Updated: Feb 20
“It’s not a tumor, doc,” Frank Merton told his brain surgeon. He put his head in his hands and winced from the headache’s shooting pain. “It’s a demon.”
Dr. James Howard looked quizzically at his patient. He showed Frank the scan again, pointing out the abnormal region on the screen and said, “Well, we won’t know exactly what type of cancer it is until we remove as much as we can—hopefully all of it—and send it to the lab. But I assure you, it is most definitely a tumor…not a demon. Although, I can’t blame you for associating it with such. Cancer is evil, as far as I’m concerned.”
“Dr. Howard, I know this may be difficult for you to accept. But I’ve written horror novels for the last ten years. But I didn’t actually come up with any of them. They’re not my words.”
“You have one of those ghostwriters?” Dr. Howard asked.
“Yes,” Frank said. “The demon in my head. He tells me every last word to me. He doesn’t shut up until I get the words on paper. You think I like writing about murder, gore and all the things nightmares are made of? I’m easily frightened. I would never willfully choose to write that stuff.”
Dr. Howard chuckled and said, “I can see why you’re on the New York Times Best Seller list. You should turn what you just said into a book. I’m a fan, Frank. I’ve read all your novels. But I’m concerned. The fact that you’re hearing voices—a common auditory hallucination, typically associated with schizophrenia—is alarming. The tumor could very well be causing it. We know it’s the source of your constant headaches. No doubt about it. Look, Frank. I love your work as much as the next guy. But I’m a man of science and reason. Everything—and I do mean everything—has a physical cause, not a paranormal one.”
Just then, Frank groaned in pain.
“I need these headaches to stop,” he said. “But I don’t want my creativity and career to stop as well.”
Dr. Howard smiled and said, “Well, if you do nothing about it, everything will stop. The tumor will grow, affecting more and more brain functionality. Your headaches will intensify, and it will eventually kill you. And really Frank, with an imagination like yours, I don’t think you ever have to worry about losing your creativity. I would think you’d have some clarity once the headaches are gone.”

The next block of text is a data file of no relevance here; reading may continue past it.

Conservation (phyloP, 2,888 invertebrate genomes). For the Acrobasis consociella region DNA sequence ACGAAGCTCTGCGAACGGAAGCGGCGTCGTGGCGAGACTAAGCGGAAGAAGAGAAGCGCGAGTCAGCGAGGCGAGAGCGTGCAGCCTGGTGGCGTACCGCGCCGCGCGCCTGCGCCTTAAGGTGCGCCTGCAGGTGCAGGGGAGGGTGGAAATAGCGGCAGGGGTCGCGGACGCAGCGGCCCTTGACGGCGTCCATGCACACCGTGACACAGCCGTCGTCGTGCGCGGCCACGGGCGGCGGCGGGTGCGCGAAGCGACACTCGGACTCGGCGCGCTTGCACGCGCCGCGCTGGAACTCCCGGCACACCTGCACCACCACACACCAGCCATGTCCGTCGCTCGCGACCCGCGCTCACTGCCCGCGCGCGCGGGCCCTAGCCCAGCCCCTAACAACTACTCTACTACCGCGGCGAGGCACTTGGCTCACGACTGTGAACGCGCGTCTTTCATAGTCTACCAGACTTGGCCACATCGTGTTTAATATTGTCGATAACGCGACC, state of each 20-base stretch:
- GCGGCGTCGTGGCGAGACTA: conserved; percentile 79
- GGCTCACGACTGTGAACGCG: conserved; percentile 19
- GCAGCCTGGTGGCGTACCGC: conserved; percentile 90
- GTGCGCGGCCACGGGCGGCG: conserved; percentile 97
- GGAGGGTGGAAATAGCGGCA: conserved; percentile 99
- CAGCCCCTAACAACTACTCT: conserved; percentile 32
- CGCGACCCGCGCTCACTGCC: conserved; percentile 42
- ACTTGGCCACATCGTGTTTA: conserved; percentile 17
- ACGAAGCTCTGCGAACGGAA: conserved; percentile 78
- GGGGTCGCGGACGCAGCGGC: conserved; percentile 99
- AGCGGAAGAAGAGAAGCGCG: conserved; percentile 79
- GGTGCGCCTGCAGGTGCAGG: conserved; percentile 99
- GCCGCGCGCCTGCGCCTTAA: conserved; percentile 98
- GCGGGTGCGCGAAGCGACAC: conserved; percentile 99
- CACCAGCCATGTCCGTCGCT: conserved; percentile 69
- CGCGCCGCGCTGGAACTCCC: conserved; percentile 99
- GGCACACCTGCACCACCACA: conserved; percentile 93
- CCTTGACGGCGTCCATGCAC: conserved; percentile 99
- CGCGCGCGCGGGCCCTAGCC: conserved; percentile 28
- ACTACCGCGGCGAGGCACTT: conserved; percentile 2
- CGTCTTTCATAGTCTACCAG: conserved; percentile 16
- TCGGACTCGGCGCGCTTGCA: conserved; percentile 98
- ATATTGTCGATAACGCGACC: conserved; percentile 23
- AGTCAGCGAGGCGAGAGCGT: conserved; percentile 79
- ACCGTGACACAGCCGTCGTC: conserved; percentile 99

Frank knew the doctor did not understand. How could he? He didn’t bother telling Dr. Howard all the details about the voice in his head. That slithery, wicked voice, year after year, dictating every word in every book verbatim. Drown this character, stab that one, make the monster under the bed have horns and sharp teeth and feed off the child’s fear. For the last decade, Frank Merton had been pumping out nightmare after nightmare. He made a great living from it. So far, he was only given the title of his next book. It was called The Murderous Shadow of Cornelius Huxley. He didn’t tell a soul about it. He kept it in his head with the demon.
Frank knew if he went through with the surgery, he’d never finish that book. But his head throbbed even while he thought this. The headaches were getting worse by the day.
“I’ve had a good run,” he told himself. “I can live without writing another book if it means no more pain.”
Several hours after the surgery, Dr. Howard came into Frank’s room. The surgeon looked troubled. He stuttered as he spoke and rubbed his forehead.
“Well, this is very strange,” he told Frank. “But your tumor disappeared right in the middle of the operation. It’s a medical miracle and I don’t even believe in miracles. We have nothing to send to the lab. It’s gone.”
Still groggy from the anesthesia, Frank quietly said, “I understand, doc. No need to explain.”
It took a few weeks for Frank to completely heal from the procedure. But when he did, the headaches were gone. So was his writing career. The words simply vanished from Frank’s mind. He made his peace with it and soon took a job at a bookstore.
A year went by and an author came to the store to sign copies of his new book. The table was set up. The author asked for a glass of water and swallowed four pain killers. Frank was only slightly surprised to see it was none other than Dr. James Howard. The brain surgeon’s new book was called The Murderous Shadow of Cornelius Huxley.